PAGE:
width, and stellate and basket cells appeared to be present in normal numbers (see Fig 1).
In addition to the diffuse change in the Purkinje cell
layer, there were several focal areas of degeneration of
all three cortical layers. Segments of cortex measuring
40 to 100 showed thinning of the molecular layer to
half its normal thickness, loss of steliate and basket
cells, and loss of Purkinje and granule cells, with an
astroglial reaction (Fig 3). Such foci were randomly
distributed; depths of sulci were not affected selectively. In the patients with the greatest loss of Purkinje
cells (Fig 2, cases 3, 4 , and 5 ) , the deep cerebeiiar
nuclei showed a mild focal loss of nerve cells, with
clusters of pleomorphic microglia in their place and a
diffuse gemistocytic astrocytosis (Fig 4).
In the longest-surviving patient (Table 1, patient 3),
examination revealed loss of axons and an isomorphic
astrogliosis in the laminae albae and central white matter of the cerebellum and in the amiculum and hilurn of
the dentate nucleus. There was also degeneration of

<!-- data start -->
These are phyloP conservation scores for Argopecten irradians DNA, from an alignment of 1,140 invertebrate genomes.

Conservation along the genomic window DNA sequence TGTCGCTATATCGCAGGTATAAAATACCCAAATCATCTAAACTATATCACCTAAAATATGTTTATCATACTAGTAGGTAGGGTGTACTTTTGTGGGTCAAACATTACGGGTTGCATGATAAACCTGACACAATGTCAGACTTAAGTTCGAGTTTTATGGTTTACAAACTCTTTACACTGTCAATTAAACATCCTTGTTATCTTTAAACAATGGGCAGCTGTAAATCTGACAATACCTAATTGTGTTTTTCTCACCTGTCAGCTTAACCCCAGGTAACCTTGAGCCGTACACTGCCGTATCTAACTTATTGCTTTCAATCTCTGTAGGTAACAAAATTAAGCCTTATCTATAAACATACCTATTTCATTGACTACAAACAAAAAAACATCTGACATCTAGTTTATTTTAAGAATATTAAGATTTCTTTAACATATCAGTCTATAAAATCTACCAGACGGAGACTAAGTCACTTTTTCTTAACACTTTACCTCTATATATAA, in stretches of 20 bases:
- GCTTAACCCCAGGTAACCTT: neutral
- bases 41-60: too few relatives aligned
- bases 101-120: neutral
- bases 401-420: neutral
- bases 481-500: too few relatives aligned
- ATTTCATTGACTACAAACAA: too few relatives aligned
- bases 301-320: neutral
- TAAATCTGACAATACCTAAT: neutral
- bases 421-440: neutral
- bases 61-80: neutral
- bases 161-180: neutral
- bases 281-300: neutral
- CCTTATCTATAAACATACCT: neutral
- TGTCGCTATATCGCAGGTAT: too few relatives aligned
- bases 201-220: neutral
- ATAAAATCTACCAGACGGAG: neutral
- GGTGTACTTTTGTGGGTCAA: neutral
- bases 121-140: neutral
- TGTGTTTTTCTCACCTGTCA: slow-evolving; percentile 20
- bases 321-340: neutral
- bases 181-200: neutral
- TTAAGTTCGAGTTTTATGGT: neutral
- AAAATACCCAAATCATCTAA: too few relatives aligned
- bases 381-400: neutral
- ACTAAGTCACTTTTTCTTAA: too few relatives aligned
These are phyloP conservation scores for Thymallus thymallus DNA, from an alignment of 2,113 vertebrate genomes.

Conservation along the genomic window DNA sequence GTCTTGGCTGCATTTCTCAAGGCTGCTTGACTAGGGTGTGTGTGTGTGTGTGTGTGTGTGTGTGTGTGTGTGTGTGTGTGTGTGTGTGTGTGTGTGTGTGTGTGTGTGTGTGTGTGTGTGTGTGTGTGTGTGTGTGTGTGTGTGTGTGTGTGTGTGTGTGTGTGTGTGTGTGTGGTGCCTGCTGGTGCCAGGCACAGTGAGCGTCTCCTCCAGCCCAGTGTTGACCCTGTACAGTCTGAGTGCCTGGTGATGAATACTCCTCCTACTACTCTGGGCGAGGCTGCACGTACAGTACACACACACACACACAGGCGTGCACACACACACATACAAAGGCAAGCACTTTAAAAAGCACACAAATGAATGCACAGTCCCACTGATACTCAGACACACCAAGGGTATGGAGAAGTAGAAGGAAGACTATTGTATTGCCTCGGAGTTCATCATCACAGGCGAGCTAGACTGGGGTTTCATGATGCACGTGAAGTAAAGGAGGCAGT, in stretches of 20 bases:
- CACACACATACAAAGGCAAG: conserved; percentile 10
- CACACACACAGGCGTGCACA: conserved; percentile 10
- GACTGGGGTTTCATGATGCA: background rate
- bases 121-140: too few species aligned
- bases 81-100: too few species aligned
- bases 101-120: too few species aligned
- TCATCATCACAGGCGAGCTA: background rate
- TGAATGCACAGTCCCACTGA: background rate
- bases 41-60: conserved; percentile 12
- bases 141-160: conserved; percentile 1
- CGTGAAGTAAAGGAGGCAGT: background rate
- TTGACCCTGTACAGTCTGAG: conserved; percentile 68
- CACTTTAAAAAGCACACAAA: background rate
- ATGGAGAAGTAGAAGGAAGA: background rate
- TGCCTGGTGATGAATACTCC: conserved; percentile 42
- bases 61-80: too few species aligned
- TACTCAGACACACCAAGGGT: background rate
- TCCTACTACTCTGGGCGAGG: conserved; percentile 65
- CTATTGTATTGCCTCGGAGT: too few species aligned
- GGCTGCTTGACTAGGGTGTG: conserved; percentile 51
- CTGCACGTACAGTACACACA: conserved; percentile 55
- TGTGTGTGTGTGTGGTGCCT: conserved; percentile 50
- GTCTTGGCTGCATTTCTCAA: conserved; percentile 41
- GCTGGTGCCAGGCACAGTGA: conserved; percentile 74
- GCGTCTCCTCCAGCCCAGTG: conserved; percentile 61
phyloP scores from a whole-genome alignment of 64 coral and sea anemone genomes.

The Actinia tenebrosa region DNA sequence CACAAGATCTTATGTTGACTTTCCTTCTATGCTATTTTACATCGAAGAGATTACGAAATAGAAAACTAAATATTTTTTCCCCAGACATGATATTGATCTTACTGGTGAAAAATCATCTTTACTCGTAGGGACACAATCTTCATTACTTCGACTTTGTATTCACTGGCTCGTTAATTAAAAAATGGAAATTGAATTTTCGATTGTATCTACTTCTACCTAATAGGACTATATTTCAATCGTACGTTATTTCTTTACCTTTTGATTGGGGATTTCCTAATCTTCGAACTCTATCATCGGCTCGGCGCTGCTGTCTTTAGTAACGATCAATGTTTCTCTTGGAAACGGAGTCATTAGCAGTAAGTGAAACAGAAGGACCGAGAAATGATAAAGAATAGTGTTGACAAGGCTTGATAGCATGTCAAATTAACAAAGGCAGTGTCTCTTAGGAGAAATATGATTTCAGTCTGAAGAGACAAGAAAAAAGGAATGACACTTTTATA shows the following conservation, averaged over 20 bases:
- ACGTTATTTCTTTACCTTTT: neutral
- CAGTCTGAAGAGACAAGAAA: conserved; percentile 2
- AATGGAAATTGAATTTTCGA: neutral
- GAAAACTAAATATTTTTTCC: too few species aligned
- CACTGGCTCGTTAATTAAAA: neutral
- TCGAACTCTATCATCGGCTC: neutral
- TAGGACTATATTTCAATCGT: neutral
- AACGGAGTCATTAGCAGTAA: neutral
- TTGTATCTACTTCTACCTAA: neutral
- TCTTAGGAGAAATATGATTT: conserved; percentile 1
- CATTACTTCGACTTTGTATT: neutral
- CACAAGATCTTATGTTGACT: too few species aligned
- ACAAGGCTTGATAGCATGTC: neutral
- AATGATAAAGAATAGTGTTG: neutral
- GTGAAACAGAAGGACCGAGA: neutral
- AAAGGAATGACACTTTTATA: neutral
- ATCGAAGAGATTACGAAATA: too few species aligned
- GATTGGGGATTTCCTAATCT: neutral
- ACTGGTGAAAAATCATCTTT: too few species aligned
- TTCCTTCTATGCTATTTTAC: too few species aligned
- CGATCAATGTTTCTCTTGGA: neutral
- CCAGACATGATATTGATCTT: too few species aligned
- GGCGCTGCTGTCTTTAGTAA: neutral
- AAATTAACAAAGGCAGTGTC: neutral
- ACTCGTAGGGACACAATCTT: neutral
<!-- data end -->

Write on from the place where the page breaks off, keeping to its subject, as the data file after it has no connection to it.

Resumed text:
the inferior olivary complex, with generalized loss of
neurons, increased astrocytes, and gliosis of amiculum
and hilum.
The inferior, middle, and superior cerebellar peduncles and the spinocerebellar tracts were normal in all
Winkelman and Hines: HDARAC Cerebellar Degeneration
523
Fig 3. (Patient 4)Focal cerebellar degeneration, usith sharpb
r,
of
limited neuronul loss in all three cortii-ul f u ~ j e ~thinninK
molecular luyer, and Kliosis. The large circn1avj;irms (arrowhead) are corpora umjlacea. an uprefated L-hunge. 1Cresyl zmiolet:
x 80.)
Fig 4. (Patient 3 ) Degeneration of dentrktr nurleu. uith f;irb*lreplacement of nerve trlls bii nests of mzcroxfirk (arrow) and u &/fuse increase in atrorytes (arrowhead). (Cre.yl zmiolet: x .j15 ,i
524 Annals of Neurology
Vol 14
No 5
November 1981
patients. The rest of the central nervous system, including Ammon’s horn, was without significant abnormality. No lesions were found to account for the transient
extracerebellar signs and symptoms.
None of the patients with reversible ataxia (see
Table 1) was examined postmortem. The lesions of